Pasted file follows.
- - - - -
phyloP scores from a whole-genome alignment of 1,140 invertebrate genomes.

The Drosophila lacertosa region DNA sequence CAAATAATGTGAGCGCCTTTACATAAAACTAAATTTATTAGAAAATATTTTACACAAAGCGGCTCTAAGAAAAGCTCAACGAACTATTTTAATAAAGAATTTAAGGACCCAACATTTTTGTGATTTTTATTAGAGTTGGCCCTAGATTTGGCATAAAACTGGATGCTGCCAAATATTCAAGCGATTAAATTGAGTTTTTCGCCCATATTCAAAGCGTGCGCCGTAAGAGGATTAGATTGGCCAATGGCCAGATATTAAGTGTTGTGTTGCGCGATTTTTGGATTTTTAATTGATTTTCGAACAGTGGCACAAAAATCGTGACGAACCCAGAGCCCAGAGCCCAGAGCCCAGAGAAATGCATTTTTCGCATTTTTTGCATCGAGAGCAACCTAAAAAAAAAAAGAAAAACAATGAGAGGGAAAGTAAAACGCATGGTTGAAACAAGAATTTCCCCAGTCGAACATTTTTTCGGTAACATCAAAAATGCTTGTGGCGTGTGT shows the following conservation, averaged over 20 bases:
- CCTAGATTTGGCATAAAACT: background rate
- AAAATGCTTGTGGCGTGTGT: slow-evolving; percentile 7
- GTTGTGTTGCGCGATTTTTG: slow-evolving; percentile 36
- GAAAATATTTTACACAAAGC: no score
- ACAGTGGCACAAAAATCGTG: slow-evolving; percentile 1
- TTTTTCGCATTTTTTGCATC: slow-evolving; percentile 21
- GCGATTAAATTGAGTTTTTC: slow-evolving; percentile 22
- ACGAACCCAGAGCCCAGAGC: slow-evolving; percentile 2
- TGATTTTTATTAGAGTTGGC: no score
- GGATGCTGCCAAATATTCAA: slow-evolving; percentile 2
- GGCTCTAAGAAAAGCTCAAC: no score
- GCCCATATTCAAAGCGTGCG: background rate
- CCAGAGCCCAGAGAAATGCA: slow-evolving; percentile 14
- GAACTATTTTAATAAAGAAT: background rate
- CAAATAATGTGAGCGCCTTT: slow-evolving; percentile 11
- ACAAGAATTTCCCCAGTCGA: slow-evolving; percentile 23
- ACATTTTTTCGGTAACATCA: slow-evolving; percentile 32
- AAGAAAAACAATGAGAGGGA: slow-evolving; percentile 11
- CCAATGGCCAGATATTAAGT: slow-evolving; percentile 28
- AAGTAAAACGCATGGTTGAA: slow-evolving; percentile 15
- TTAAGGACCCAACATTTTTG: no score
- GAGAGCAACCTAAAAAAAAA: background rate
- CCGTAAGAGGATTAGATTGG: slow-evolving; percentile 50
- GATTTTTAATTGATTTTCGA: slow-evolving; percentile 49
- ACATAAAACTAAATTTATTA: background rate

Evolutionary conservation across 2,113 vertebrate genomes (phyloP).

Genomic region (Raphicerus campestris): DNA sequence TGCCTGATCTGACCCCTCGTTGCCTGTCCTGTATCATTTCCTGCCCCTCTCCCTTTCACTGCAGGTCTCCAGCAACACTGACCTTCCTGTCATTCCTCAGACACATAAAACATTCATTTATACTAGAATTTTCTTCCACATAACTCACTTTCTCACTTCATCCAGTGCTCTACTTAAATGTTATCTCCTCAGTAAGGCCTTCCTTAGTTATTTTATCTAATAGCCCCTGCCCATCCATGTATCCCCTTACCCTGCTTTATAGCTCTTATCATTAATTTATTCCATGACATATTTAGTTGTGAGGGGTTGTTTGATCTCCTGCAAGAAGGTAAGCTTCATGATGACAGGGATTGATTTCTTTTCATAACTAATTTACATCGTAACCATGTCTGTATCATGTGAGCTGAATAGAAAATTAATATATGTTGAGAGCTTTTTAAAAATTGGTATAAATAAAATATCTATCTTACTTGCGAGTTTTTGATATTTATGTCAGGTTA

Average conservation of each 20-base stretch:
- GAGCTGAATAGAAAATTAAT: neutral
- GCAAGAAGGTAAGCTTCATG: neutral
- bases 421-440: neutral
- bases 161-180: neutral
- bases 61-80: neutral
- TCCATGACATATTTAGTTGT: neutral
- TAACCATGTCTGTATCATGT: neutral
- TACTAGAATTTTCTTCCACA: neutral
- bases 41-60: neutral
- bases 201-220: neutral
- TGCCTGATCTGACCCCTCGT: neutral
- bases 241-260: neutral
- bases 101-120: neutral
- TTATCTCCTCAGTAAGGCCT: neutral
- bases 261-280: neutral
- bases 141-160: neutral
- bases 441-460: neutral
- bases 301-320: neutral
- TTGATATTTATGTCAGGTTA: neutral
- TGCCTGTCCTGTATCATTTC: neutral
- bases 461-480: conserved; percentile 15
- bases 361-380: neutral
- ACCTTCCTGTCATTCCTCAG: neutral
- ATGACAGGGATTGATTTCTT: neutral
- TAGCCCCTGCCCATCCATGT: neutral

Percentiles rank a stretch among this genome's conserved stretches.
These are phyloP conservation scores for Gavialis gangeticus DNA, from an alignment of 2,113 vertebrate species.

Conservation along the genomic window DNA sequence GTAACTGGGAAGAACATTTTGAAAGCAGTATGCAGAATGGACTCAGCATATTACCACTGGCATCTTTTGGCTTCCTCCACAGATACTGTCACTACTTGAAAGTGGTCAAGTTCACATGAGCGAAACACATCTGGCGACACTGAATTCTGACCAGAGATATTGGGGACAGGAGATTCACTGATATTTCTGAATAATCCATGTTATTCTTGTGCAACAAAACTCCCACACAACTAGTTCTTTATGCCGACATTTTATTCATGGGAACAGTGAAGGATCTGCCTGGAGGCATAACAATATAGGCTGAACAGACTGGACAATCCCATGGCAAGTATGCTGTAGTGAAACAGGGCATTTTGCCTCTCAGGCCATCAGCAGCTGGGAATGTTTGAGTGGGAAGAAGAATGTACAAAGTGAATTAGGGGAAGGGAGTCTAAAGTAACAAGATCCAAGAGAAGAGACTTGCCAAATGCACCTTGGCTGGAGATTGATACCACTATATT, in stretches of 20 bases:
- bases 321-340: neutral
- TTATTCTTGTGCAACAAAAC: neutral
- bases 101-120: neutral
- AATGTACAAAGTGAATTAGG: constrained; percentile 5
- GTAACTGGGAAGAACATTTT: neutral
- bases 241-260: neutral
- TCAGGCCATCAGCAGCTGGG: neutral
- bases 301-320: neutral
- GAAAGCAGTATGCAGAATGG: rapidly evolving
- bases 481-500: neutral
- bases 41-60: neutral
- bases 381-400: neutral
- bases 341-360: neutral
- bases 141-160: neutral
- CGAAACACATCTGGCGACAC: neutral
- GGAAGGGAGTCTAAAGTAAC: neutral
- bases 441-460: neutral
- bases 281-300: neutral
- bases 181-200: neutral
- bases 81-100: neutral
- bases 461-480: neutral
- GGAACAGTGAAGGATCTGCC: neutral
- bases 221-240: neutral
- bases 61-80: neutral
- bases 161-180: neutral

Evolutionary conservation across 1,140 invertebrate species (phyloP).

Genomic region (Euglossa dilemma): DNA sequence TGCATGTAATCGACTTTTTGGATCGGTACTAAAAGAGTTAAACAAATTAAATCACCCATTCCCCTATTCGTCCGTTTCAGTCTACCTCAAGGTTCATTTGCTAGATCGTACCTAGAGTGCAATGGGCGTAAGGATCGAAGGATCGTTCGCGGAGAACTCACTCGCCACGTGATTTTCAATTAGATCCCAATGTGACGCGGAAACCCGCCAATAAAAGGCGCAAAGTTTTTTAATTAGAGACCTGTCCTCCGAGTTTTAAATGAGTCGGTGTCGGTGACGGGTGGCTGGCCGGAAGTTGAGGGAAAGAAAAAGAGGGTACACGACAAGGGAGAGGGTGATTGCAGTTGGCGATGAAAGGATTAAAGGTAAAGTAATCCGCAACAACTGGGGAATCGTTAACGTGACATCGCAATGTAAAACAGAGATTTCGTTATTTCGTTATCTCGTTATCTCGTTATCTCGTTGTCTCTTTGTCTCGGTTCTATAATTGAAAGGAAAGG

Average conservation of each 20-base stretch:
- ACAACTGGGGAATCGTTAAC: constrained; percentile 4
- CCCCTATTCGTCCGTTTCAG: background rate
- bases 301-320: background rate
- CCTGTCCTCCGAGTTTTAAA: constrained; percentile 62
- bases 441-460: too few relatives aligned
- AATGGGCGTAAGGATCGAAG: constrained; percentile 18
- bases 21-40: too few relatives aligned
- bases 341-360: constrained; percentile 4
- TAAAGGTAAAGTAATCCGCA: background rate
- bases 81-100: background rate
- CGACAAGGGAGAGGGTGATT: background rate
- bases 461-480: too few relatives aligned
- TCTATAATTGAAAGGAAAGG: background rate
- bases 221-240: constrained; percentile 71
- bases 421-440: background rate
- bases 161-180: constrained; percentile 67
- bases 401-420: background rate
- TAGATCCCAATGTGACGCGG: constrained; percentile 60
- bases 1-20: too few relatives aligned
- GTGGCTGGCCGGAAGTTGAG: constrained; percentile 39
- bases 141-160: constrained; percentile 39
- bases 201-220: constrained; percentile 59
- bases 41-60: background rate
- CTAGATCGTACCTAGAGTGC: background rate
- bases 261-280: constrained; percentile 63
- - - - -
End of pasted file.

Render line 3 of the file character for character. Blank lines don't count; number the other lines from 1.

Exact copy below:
- CCTAGATTTGGCATAAAACT: background rate